Reports Position Blame For Stage Collapse
Fans watch as the stage at the Indiana State Fair collapses amid a gust of wind Saturday, August 13. Five people were killed and dozens more were injured.
(Indianapolis, Ind.) – The stage collapse at the Indiana State Fair which resulted in the deaths of seven people was partly because the stage was not constructed strong enough to meet state building codes.
Engineering firm Thornton Tomasetti released its findings to the Indiana State Fair Commission on Thursday. The company was hired to evaluate the tragedy which occurred August 13 as fans eagerly awaited a concert by country group Sugarland.
The accident killed seven people and injured dozens more.
Scott Nacheman with Thornton Tomasetti told the commission the metal stage rigging did not meet requirements that it withstand wind gusts of 68 MPH. Winds reached about 59 MPH when the stage gave way.
Nacheman said that Greenfield-based Mid-America Sound, the company hired to build the stage, refused to provide information or interviews for the report.
Another firm, Washington-based Witt Associates, was hired by the state fair commission to investigate the human error leading up to the collapse.
The Associated Press reports Witt Associates’ review of the fair’s emergency plans determined that “an ambiguity of authority” resulted in confusion and uncertainty as officials discussed whether to postpone the concert.
The fair’s overall state of preparedness was not adequate for an event of its size and scope, the review said.
“We’ve got a lot to learn and reflect on,” said state fair commission chairman Andre Lacy.
The commission voted to accept both reports and begin implementing their recommendations.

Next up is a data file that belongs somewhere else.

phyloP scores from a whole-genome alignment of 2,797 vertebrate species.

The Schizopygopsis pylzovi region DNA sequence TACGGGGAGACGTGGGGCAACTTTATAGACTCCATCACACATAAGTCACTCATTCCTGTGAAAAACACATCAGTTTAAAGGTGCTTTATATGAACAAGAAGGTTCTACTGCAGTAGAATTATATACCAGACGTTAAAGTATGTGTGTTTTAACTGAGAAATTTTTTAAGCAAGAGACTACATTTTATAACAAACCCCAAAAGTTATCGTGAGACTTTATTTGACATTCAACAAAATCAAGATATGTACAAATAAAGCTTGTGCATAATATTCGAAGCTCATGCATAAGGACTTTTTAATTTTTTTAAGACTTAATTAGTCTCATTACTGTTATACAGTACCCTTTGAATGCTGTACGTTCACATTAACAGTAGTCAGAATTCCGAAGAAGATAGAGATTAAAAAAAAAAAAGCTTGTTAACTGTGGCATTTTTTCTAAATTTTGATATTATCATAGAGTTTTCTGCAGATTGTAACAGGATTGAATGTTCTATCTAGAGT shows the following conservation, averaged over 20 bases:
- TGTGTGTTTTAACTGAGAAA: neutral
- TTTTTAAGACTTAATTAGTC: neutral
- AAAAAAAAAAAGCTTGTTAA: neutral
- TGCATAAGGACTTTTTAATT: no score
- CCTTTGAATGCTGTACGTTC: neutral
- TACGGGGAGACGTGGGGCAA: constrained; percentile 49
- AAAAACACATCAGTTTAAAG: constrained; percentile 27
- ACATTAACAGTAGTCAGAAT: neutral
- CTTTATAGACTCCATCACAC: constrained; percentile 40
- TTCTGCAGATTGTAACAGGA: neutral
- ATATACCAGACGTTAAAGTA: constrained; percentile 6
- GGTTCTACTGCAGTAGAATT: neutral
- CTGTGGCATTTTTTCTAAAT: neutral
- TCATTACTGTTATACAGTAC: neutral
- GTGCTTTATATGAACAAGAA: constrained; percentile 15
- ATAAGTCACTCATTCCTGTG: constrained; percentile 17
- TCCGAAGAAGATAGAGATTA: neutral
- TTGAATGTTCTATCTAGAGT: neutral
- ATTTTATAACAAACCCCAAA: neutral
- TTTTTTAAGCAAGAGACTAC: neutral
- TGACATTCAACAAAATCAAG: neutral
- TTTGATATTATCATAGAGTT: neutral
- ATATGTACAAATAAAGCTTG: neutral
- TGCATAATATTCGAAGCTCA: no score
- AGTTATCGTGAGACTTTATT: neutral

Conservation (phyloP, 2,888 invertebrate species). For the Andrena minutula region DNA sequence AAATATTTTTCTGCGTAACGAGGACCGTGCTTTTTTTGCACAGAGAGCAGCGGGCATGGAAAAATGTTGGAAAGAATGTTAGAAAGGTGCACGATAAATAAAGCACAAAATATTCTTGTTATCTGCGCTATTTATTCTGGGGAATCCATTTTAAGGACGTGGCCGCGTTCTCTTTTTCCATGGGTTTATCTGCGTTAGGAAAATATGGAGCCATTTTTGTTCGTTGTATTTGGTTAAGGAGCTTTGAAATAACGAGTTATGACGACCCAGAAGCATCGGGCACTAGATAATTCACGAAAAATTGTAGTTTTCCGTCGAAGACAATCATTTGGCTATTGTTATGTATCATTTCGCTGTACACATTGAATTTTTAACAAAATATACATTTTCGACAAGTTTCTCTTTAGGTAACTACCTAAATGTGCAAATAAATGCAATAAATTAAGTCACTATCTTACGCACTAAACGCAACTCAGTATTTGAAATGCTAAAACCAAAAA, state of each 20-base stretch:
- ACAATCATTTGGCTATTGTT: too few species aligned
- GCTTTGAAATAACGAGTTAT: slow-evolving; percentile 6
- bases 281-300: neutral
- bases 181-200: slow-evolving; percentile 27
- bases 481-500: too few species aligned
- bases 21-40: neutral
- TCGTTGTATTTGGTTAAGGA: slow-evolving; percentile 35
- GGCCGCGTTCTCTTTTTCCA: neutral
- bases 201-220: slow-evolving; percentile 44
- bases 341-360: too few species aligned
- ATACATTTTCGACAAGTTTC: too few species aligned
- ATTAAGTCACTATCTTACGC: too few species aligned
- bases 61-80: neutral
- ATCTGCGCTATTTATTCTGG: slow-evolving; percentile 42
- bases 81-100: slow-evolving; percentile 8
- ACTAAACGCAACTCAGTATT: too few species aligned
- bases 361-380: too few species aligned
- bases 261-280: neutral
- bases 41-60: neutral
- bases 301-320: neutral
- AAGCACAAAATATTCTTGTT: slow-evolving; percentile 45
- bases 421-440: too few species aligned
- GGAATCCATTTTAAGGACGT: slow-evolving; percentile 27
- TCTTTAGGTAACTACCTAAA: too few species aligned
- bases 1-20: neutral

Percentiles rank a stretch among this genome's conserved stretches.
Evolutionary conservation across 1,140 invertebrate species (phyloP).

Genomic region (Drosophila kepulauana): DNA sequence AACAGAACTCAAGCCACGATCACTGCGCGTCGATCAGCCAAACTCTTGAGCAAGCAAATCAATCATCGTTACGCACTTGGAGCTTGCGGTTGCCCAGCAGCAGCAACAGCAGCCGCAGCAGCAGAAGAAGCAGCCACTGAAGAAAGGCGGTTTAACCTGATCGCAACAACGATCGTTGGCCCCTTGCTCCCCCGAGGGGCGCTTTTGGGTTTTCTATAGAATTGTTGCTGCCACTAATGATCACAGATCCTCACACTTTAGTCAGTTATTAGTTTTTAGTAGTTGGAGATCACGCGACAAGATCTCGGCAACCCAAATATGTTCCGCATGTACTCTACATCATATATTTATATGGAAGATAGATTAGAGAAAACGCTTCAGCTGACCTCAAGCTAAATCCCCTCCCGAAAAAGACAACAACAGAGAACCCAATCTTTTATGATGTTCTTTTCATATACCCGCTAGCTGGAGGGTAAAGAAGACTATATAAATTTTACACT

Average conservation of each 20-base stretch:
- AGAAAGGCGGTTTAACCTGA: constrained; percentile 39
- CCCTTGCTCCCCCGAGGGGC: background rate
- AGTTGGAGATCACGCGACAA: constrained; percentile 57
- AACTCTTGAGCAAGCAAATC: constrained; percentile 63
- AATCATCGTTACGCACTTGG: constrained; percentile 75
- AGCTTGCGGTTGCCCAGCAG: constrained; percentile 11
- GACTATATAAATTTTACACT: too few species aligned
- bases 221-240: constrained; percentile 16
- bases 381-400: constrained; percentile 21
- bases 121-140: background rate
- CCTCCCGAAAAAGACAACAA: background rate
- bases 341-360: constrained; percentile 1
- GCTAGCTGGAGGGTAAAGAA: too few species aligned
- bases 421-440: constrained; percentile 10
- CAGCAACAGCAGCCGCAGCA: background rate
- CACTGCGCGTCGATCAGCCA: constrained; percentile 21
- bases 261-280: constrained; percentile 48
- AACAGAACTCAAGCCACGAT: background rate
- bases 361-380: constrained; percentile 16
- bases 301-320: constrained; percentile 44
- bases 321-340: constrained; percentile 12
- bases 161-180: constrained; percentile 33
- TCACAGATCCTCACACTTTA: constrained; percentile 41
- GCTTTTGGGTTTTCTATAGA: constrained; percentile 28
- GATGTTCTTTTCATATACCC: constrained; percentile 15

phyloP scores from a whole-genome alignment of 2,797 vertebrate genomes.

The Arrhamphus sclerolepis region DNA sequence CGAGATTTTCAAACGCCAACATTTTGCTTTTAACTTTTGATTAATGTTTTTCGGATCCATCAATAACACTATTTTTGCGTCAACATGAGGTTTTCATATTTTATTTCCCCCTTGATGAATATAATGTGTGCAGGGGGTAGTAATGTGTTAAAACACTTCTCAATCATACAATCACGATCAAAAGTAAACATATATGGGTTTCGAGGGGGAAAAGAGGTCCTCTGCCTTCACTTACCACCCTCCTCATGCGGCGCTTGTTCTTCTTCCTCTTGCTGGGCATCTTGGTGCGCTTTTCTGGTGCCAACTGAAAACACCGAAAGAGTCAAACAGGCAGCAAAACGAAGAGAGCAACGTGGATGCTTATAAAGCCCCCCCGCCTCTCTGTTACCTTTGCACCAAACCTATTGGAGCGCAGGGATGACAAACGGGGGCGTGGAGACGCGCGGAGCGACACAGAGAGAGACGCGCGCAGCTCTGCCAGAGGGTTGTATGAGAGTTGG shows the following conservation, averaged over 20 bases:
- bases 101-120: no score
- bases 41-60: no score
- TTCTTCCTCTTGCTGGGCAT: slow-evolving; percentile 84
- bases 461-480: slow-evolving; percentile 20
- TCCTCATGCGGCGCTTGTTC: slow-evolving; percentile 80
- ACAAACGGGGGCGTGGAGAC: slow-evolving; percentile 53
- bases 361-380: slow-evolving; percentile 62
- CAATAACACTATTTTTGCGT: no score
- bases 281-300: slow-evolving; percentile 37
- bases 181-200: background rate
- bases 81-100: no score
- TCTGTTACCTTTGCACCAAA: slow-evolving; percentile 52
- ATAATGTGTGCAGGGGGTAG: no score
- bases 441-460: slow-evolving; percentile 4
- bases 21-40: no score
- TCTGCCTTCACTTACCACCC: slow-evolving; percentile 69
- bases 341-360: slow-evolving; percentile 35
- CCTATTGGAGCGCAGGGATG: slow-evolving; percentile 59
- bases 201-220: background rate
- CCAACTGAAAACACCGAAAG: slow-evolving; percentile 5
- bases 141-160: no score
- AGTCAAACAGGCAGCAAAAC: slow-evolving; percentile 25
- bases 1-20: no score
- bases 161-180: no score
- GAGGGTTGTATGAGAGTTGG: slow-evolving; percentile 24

In February, the Indiana Occupational Safety and Health Administration fined three organizations associated with the stage collapse. Mid-America Sound was fined $63,000 for three major safety violations. The Indiana State Fair was fined to the tune of $6,300 and International Alliance of Theatrical Stage Employees Local 30 was fined $11,500.
Fault has been tossed around from fair organizers for not ordering an evacuation with a storm approaching, to Sugarland’s alleged insistence the concert not be delayed, to the company which assembled the stage.
Sugarland singer Jennifer Nettles was being deposed Thursday as part of a civil lawsuit investigation into the collapse. The band’s guitarist, Kristian Bush, will undergo his questioning on Friday.
“I don’t think we could have done better than these two world renowned firms. I thank them for their thorough and professional work,” said Governor Mitch Daniels. “The State Fair Commission knows that we will insist on immediate and complete implementation of the recommendations in this report. But it’s also now clear that most, if not all states, have been deficient in this area and have much to learn from this tragedy. We will share freely all these findings and suggestions with any state who will listen, starting later this month at a national meeting in Indianapolis about national safety standards for outdoor temporary stages and structures. The meeting is being hosted here because of the State Fair accident.
“We’d give anything to have that night over, but occasionally something positive can come out of terrible tragedy, and we have to do all we can to make that happen here.”